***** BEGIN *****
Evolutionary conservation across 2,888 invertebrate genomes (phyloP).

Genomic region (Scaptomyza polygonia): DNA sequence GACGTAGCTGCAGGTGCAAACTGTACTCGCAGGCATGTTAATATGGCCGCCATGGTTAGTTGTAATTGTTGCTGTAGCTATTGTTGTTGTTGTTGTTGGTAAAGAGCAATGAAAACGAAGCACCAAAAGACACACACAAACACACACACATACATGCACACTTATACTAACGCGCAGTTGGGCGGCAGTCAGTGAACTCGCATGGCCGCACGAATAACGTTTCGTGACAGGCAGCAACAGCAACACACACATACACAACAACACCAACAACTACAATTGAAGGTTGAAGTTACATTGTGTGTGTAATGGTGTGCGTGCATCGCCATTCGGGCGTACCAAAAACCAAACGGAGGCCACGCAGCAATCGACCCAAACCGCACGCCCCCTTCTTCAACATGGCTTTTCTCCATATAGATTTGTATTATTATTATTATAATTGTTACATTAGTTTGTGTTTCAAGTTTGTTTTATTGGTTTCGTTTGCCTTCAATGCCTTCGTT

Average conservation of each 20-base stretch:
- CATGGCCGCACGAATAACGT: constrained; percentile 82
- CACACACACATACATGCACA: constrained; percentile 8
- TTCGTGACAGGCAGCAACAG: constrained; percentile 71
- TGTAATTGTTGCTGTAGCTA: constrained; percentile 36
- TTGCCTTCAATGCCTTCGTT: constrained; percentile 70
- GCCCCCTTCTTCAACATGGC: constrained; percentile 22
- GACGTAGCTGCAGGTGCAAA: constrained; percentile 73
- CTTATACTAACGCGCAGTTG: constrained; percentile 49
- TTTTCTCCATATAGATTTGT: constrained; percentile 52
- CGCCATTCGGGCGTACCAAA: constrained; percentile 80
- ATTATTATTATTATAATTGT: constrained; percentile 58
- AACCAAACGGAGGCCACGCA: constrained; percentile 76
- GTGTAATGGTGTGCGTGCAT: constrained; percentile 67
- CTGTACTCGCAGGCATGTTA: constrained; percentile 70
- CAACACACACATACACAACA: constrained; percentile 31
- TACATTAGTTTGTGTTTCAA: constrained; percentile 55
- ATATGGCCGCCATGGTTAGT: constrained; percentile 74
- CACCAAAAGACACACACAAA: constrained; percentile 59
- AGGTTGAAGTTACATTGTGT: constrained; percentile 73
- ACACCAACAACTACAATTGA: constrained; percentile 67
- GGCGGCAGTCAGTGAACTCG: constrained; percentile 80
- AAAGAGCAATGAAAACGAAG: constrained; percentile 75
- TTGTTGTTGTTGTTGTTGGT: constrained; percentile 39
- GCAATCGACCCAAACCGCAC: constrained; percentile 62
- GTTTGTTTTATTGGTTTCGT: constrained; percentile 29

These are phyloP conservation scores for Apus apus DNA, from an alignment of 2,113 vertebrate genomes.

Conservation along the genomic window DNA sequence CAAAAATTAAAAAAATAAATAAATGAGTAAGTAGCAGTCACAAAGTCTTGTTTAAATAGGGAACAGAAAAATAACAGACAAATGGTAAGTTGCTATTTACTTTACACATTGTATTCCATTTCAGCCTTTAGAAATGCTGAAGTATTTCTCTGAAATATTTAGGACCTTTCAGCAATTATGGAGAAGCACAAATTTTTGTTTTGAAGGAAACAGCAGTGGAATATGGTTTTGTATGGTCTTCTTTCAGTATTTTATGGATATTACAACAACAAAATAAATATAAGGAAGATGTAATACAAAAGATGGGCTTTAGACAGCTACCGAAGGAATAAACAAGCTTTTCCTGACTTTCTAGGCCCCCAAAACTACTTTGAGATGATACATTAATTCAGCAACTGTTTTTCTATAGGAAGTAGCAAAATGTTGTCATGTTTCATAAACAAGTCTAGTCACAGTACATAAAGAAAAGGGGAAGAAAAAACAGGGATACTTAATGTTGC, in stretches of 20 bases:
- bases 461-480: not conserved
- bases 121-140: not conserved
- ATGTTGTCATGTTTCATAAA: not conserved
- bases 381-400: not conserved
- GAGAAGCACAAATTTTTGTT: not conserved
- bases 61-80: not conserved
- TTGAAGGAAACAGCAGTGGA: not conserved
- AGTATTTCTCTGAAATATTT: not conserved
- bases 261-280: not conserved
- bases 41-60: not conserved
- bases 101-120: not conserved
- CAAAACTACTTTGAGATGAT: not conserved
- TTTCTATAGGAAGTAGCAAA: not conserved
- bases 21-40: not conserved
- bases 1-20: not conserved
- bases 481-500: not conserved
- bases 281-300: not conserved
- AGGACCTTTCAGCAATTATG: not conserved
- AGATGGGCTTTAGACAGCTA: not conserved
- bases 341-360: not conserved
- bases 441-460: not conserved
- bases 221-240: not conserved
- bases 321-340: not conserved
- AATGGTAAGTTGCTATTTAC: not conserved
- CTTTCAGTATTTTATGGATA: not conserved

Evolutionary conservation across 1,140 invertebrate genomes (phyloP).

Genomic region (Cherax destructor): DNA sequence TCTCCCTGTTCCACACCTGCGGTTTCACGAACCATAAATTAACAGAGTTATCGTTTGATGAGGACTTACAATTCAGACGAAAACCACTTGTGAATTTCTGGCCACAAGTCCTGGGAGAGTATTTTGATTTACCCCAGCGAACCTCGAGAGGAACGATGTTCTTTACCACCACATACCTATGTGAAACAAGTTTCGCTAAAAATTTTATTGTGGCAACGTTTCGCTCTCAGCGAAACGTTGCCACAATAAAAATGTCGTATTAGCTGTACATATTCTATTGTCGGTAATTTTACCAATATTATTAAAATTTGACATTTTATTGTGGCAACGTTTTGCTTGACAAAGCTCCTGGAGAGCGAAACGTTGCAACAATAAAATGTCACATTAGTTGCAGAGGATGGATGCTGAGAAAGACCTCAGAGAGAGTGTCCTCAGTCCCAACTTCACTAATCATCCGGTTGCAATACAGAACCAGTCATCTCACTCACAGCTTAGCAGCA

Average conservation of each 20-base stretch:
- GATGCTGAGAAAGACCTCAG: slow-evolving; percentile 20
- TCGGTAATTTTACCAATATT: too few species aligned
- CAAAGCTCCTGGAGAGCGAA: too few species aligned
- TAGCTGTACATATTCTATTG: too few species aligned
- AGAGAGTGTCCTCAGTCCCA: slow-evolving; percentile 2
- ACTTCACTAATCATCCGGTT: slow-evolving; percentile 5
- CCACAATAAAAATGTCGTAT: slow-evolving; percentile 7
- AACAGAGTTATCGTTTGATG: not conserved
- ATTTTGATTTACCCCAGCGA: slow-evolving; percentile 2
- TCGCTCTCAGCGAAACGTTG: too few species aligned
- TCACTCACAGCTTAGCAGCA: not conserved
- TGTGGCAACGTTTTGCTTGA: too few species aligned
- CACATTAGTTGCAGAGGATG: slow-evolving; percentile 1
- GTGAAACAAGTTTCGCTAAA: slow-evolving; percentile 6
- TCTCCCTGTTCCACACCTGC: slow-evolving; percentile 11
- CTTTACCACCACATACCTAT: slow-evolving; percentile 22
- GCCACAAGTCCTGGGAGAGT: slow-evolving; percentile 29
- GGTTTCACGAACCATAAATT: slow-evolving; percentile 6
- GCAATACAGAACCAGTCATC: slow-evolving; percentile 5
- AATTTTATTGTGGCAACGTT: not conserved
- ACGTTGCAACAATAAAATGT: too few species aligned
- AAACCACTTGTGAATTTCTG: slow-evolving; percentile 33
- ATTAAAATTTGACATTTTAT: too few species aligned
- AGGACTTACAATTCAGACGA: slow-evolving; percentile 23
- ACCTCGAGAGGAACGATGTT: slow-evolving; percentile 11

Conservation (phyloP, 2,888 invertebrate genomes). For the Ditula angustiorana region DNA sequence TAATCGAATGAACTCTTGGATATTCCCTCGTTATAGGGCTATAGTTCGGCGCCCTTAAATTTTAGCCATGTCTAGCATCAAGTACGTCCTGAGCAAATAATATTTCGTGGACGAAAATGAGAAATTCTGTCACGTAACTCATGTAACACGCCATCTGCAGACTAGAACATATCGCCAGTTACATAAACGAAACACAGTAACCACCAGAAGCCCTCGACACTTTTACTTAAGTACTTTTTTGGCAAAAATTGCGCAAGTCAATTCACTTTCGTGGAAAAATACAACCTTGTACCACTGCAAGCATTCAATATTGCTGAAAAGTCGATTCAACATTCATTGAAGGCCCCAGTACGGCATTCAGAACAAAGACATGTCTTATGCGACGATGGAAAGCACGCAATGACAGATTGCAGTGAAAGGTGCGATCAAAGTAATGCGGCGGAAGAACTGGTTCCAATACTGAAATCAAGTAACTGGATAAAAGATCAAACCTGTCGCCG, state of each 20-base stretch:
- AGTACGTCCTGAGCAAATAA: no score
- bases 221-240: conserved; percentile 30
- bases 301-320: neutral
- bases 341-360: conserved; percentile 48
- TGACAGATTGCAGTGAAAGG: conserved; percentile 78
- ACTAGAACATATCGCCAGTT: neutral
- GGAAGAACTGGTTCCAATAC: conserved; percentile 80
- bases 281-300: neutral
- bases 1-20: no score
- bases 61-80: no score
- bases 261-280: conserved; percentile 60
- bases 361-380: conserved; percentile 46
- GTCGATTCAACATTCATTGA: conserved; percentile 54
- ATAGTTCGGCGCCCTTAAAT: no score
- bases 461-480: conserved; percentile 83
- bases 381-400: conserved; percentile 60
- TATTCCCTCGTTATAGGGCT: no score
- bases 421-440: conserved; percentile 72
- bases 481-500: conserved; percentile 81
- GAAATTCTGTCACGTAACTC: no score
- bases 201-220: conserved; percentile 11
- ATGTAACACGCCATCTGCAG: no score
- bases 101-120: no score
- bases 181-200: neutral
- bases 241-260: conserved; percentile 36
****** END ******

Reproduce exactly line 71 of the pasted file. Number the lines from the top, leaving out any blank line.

- CACATTAGTTGCAGAGGATG: slow-evolving; percentile 1